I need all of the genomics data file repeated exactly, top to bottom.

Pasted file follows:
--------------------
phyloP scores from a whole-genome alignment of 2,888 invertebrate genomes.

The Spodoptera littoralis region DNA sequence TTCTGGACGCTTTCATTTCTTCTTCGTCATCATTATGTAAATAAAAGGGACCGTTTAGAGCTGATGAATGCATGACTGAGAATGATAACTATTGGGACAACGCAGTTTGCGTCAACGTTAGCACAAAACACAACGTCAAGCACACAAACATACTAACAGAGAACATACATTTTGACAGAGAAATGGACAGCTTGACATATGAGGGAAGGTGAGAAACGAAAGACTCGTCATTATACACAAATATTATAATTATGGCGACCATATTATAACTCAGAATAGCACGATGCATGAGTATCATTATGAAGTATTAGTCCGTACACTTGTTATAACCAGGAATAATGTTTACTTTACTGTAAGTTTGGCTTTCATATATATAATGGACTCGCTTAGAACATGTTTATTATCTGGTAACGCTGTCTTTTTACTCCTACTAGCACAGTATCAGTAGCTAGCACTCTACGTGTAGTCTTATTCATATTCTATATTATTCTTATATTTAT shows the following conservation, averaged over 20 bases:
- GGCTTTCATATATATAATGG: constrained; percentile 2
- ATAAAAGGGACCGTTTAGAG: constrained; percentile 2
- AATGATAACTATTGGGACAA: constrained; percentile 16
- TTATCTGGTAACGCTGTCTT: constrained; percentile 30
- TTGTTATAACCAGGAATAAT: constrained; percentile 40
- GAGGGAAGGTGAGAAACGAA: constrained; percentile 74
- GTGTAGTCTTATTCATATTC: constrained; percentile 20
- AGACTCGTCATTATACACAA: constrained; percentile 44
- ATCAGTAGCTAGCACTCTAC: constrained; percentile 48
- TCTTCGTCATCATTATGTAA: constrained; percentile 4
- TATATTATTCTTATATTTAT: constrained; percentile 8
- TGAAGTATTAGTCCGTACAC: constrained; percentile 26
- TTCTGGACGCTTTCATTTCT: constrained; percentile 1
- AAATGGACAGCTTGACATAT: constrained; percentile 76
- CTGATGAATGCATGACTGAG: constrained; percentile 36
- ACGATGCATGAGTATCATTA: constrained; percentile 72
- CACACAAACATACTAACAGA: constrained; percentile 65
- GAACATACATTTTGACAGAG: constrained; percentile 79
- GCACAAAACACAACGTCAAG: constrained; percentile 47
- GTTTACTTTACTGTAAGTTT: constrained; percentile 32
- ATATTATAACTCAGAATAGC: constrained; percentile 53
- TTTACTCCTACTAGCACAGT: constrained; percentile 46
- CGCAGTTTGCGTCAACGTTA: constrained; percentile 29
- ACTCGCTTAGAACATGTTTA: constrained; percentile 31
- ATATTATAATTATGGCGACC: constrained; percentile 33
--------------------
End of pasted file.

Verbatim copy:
phyloP scores from a whole-genome alignment of 2,888 invertebrate genomes.

The Spodoptera littoralis region DNA sequence TTCTGGACGCTTTCATTTCTTCTTCGTCATCATTATGTAAATAAAAGGGACCGTTTAGAGCTGATGAATGCATGACTGAGAATGATAACTATTGGGACAACGCAGTTTGCGTCAACGTTAGCACAAAACACAACGTCAAGCACACAAACATACTAACAGAGAACATACATTTTGACAGAGAAATGGACAGCTTGACATATGAGGGAAGGTGAGAAACGAAAGACTCGTCATTATACACAAATATTATAATTATGGCGACCATATTATAACTCAGAATAGCACGATGCATGAGTATCATTATGAAGTATTAGTCCGTACACTTGTTATAACCAGGAATAATGTTTACTTTACTGTAAGTTTGGCTTTCATATATATAATGGACTCGCTTAGAACATGTTTATTATCTGGTAACGCTGTCTTTTTACTCCTACTAGCACAGTATCAGTAGCTAGCACTCTACGTGTAGTCTTATTCATATTCTATATTATTCTTATATTTAT shows the following conservation, averaged over 20 bases:
- GGCTTTCATATATATAATGG: constrained; percentile 2
- ATAAAAGGGACCGTTTAGAG: constrained; percentile 2
- AATGATAACTATTGGGACAA: constrained; percentile 16
- TTATCTGGTAACGCTGTCTT: constrained; percentile 30
- TTGTTATAACCAGGAATAAT: constrained; percentile 40
- GAGGGAAGGTGAGAAACGAA: constrained; percentile 74
- GTGTAGTCTTATTCATATTC: constrained; percentile 20
- AGACTCGTCATTATACACAA: constrained; percentile 44
- ATCAGTAGCTAGCACTCTAC: constrained; percentile 48
- TCTTCGTCATCATTATGTAA: constrained; percentile 4
- TATATTATTCTTATATTTAT: constrained; percentile 8
- TGAAGTATTAGTCCGTACAC: constrained; percentile 26
- TTCTGGACGCTTTCATTTCT: constrained; percentile 1
- AAATGGACAGCTTGACATAT: constrained; percentile 76
- CTGATGAATGCATGACTGAG: constrained; percentile 36
- ACGATGCATGAGTATCATTA: constrained; percentile 72
- CACACAAACATACTAACAGA: constrained; percentile 65
- GAACATACATTTTGACAGAG: constrained; percentile 79
- GCACAAAACACAACGTCAAG: constrained; percentile 47
- GTTTACTTTACTGTAAGTTT: constrained; percentile 32
- ATATTATAACTCAGAATAGC: constrained; percentile 53
- TTTACTCCTACTAGCACAGT: constrained; percentile 46
- CGCAGTTTGCGTCAACGTTA: constrained; percentile 29
- ACTCGCTTAGAACATGTTTA: constrained; percentile 31
- ATATTATAATTATGGCGACC: constrained; percentile 33